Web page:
Is Your Athletic Wearable Technology Still on Your Wrist?

  • Posted by a hidden member.
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    Jan 21, 2016 4:52 AM GMT
    NYT: Smartwatches, fitness trackers and other devices are supposed to better our lives, but the gadgets often sit idle and collect dust.

    http://www.nytimes.com/2016/01/21/style/where-wearable-technology-ends-up-hint-not-your-wrist.html?
  • HndsmKansan

    Posts: 16311

    Jan 21, 2016 4:06 PM GMT
    Well said, I've had 2 e-mails regarding "Fitbits" from listeners to my weekly fitness show.... one who was considering buying her overweight sister a Fitbit as a way to "help her" improve her health and wellness.

    My response was that the sister needed to want to improve her own health, that the writer needed to get her sister a gift that the sister really wants, not one that the writer feels her sister can benefit from... otherwise, it won't be used and a waste of money.

    I have the Charge HR Fitbit and really enjoy it, but I'm into it.
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    Jan 21, 2016 8:05 PM GMT
    The article includes the Apple Watch. We each got one in October, and still wear them everyday. Except when we wear an evening watch to some dressy function. We love the connection to our calendar, text, email and incoming calls. Plus we've always got the outside temperature displayed, and the hourly forecast at a screen touch.

    Despite what the article says, ours run about 2 days on a charge. But if you take your watch off at night you've gotta put it down anyway. So affixing the magnetic, inductive charging disk on the back of the case is no big effort. And if it does run down it keeps all the stored data until charged. For one thing, most of it's in the iPhone, anyway. The Watch is really just a paired extension of the phone.

    So we like ours, and wear them all the time as our daily wear watches.
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    Jan 21, 2016 10:01 PM GMT
    No. I wore my Apple Watch for approximately one month before using it as a dust magnet. It was probably a stupid decision on my part in the first place, knowing I hate jewelry or anything touching my body other than material.
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    Jan 22, 2016 2:12 AM GMT
    Radd saidNo. I wore my Apple Watch for approximately one month before using it as a dust magnet. It was probably a stupid decision on my part in the first place, knowing I hate jewelry or anything touching my body other than material.

    I wear no jewelry, either. I hate rings, necklaces and bracelets. But a wristwatch is practical, gives me the time, and with a smartwatch, lots of other useful info.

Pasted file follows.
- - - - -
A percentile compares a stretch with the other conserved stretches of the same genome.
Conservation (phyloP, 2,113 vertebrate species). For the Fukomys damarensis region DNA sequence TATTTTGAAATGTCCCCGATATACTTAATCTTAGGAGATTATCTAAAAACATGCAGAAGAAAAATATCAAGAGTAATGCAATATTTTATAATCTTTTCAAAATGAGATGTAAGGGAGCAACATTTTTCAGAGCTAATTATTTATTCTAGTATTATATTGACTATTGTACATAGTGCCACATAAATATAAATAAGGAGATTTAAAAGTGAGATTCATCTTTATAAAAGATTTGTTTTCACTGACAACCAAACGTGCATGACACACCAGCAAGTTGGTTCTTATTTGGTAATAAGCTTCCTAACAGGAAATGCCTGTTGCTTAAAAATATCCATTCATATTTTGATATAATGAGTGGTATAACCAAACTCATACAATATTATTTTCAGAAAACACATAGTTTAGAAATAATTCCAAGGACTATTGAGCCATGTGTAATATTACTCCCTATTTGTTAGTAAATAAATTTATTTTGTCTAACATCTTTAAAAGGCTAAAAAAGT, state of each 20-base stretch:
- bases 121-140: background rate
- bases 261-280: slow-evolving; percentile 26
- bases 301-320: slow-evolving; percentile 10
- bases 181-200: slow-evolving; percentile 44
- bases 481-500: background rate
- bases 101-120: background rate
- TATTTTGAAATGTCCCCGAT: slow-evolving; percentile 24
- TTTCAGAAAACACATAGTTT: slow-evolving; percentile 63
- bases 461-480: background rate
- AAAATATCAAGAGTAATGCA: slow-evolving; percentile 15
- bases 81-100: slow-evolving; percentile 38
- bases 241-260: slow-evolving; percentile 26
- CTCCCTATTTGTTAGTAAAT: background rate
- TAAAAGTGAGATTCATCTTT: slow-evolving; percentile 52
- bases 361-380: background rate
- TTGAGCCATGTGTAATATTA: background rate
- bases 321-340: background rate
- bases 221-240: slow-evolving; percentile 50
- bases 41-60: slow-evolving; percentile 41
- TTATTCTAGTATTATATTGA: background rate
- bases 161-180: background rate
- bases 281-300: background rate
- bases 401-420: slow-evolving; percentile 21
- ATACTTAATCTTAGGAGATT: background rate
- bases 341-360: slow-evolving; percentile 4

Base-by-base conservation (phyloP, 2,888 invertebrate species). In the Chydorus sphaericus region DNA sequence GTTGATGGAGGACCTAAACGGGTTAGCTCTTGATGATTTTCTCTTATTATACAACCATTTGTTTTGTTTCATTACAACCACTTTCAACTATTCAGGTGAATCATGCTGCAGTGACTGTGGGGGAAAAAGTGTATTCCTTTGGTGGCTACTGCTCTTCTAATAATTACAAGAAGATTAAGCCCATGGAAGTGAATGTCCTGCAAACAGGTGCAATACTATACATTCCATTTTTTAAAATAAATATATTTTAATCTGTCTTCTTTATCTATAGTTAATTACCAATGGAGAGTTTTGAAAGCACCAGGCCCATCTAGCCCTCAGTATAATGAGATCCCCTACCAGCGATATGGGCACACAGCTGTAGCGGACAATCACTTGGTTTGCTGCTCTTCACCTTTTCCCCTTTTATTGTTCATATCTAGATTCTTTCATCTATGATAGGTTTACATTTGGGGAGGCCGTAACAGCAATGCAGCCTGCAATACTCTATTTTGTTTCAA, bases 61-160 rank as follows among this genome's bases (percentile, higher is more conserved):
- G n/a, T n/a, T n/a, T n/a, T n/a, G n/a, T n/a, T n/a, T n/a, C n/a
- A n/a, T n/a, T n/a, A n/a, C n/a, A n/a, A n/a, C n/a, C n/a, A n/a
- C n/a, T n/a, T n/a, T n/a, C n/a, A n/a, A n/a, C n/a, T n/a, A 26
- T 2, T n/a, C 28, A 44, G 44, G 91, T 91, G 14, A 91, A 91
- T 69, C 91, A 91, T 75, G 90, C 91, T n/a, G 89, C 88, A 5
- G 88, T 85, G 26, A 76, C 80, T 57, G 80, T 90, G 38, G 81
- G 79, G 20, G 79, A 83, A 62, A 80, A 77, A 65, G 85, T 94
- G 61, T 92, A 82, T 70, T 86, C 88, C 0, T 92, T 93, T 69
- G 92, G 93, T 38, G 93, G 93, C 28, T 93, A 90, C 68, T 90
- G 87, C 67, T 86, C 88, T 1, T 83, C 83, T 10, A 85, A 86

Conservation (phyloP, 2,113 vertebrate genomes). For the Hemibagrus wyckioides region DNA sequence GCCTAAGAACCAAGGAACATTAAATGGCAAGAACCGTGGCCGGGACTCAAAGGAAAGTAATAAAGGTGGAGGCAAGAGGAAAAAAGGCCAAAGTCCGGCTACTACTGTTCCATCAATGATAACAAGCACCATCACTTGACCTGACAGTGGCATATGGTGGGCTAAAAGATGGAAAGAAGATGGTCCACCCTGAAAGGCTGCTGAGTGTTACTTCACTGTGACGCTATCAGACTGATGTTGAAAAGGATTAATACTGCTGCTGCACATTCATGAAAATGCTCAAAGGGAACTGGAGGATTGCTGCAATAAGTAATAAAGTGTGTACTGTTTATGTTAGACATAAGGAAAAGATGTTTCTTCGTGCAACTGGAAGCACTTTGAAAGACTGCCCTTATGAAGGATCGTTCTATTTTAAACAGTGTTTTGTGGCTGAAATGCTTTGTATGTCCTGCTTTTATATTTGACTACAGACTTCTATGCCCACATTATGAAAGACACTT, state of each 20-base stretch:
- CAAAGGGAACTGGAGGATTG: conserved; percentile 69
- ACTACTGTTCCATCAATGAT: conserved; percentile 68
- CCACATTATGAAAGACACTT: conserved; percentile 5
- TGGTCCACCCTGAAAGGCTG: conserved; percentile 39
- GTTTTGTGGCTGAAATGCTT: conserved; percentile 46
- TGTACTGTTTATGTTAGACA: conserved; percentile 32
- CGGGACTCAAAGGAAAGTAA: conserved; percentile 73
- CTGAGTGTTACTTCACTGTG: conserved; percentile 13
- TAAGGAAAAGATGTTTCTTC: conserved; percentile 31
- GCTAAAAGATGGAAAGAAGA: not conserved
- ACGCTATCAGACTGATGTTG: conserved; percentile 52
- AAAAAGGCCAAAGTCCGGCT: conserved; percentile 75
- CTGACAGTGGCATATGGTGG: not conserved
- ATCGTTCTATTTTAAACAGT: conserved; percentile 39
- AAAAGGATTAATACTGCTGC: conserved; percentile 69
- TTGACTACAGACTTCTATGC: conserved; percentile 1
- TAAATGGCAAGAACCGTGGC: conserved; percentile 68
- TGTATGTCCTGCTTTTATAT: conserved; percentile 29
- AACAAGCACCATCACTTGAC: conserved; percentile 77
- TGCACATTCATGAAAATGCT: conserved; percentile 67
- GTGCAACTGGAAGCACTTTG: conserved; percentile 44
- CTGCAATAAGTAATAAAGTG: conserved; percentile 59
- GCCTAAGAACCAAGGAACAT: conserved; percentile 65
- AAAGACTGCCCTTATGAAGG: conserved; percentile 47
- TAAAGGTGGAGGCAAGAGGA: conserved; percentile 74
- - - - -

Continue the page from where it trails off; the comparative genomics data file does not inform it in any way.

I know some argue that a smartphone serves the time purpose. But constantly pulling it out of your pants pocket is even more clumsy than having a pocket watch in your vest, as was the style over 100 years ago.

    Seems to me using your smartphone to tell time is a step backwards in technology. The big breakthrough with the wrist watch was its convenience, what made it an essential for the next century. Especially as personal time management became obligatory for modern living.
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    Jan 22, 2016 4:32 AM GMT
    Art_Deco said
    Radd saidNo. I wore my Apple Watch for approximately one month before using it as a dust magnet. It was probably a stupid decision on my part in the first place, knowing I hate jewelry or anything touching my body other than material.

    I wear no jewelry, either. I hate rings, necklaces and bracelets. But a wristwatch is practical, gives me the time, and with a smartwatch, lots of other useful info.

    I know some argue that a smartphone serves the time purpose. But constantly pulling it out of your pants pocket is even more clumsy than having a pocket watch in your vest, as was the style over 100 years ago.

    Seems to me using your smartphone to tell time is a step backwards in technology. The big breakthrough with the wrist watch was its convenience, what made it an essential for the next century. Especially as personal time management became obligatory for modern living.



    Yeah but suddenly I had TWO devices to charge and they don't use the same cord. Not to mention the display is microscopic.
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    Jan 22, 2016 10:00 AM GMT
    My partner got me one of the small Fitbits last year. I used it daily for almost a year. But, when a began spending more on busted replacement straps than the actual Fitbit it was placed in the drawer of misfit gadgets. The fact that it fell off daily and I found it every time was a miracle! I know that I walk a lot daily. No need for a piece of electronics to tell me what I already knew. =)
  • Timbales

    Posts: 13993

    Jan 22, 2016 3:49 PM GMT
    I have the Jawbone Up. It's a little tracker you can clip on or wear on a strap on your wrist. I got it for $25 on Amazon (normally $50). All it does is track motion and send the data to your phone via Bluetooth. That's all I need. It has a little disc battery that is supposed to last 6 months, we'll see. I hate wearing a watch and I play volleyball. I didn't want a clunky tracker strapped to my wrist. It's pretty sturdy, its already been accidentally put through the washer and dryer with no ill effects.
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    Jan 23, 2016 2:26 AM GMT
    woodsmen saidNYT: Smartwatches, fitness trackers and other devices are supposed to better our lives, but the gadgets often sit idle and collect dust.

    http://www.nytimes.com/2016/01/21/style/where-wearable-technology-ends-up-hint-not-your-wrist.html?


    Flaky tech that doesn't work well. Save the money.